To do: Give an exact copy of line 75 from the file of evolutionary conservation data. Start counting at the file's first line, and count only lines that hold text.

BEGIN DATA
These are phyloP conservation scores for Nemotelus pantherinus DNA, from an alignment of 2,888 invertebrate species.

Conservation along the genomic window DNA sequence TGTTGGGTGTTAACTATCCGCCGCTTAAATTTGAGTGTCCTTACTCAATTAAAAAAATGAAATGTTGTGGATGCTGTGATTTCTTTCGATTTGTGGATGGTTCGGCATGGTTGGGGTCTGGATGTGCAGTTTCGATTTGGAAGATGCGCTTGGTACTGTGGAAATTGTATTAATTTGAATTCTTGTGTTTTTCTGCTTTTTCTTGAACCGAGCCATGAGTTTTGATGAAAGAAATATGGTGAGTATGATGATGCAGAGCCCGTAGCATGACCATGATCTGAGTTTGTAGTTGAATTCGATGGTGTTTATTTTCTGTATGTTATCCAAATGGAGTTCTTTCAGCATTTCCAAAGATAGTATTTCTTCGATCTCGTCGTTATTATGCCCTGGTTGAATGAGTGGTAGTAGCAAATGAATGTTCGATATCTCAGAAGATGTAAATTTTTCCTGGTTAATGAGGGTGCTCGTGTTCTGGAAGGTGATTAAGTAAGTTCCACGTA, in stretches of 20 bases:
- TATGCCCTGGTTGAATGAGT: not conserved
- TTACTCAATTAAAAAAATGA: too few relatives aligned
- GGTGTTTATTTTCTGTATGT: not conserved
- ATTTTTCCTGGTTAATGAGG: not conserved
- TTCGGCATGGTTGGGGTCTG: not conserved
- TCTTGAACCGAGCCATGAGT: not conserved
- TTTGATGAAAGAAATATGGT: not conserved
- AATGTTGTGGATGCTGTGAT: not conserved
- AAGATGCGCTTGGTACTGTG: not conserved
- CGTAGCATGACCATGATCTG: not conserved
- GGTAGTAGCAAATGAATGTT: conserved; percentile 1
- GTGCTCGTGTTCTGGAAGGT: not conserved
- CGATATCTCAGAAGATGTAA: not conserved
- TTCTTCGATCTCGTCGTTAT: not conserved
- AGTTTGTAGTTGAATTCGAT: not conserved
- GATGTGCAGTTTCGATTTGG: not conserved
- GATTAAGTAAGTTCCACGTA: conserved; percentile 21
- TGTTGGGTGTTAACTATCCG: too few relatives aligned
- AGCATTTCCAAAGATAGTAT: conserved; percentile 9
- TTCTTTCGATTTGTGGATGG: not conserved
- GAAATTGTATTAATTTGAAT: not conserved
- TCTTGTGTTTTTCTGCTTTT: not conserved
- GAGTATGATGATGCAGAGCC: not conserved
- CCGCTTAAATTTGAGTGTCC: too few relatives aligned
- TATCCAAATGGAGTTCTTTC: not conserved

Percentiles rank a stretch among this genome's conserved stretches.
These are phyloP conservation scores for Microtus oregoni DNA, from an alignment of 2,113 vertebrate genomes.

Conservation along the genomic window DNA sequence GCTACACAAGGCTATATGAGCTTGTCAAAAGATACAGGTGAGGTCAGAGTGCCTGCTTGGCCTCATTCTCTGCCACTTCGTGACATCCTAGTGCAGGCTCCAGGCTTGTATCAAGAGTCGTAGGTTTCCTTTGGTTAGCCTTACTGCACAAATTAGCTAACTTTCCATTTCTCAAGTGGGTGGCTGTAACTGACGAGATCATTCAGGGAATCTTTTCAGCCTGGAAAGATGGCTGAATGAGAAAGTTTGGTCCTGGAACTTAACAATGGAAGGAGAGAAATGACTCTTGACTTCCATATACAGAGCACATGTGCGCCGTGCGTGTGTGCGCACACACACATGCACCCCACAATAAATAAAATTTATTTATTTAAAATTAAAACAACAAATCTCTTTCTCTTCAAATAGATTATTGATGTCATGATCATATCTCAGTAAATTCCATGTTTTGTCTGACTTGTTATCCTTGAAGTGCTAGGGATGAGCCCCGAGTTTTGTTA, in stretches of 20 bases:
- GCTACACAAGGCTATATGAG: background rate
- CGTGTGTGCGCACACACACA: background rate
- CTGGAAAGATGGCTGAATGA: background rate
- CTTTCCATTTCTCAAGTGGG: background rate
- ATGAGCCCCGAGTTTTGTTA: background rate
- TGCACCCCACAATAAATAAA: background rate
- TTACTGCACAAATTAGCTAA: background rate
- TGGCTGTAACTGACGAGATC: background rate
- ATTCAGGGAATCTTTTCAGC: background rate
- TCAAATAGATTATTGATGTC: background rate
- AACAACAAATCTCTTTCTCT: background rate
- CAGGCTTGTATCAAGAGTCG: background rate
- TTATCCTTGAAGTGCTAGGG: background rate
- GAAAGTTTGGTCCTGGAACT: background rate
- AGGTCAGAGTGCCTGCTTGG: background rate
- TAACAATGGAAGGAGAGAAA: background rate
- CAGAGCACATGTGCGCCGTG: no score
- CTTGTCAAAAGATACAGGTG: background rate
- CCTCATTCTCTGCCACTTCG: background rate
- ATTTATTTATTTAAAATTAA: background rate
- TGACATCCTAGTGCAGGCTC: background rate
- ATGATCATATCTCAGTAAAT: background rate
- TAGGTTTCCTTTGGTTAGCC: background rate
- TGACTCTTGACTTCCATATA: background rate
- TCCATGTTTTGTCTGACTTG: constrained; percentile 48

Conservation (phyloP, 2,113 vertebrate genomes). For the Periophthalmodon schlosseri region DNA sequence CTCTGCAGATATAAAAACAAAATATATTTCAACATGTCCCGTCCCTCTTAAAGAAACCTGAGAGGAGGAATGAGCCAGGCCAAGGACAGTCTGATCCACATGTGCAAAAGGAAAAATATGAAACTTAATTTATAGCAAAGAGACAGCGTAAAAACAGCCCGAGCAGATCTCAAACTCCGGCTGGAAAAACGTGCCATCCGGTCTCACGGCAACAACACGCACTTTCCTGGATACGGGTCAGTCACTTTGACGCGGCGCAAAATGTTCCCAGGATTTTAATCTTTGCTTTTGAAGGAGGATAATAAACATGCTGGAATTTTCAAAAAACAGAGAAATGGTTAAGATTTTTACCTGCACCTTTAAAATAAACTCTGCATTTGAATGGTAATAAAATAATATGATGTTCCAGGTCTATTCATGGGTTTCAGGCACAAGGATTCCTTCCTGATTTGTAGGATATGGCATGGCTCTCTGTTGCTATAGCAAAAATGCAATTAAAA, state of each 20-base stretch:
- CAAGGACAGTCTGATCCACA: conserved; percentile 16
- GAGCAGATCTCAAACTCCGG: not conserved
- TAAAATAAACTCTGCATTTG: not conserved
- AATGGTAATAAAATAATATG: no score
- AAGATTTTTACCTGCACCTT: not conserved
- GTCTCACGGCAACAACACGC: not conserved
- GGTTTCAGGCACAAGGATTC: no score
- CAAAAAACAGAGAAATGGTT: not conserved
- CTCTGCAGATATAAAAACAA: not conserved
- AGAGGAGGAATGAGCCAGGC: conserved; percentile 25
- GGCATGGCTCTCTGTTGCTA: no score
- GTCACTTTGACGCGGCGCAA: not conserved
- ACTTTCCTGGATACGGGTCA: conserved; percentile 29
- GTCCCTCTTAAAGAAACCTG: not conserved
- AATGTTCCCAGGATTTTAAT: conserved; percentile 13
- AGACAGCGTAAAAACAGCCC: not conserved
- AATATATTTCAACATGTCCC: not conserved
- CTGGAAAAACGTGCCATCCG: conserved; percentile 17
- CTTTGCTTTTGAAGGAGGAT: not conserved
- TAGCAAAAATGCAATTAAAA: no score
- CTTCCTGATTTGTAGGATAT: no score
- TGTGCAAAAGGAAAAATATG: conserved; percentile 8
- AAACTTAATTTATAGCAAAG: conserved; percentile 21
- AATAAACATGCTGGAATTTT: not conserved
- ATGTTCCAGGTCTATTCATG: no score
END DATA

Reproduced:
- CTTTGCTTTTGAAGGAGGAT: not conserved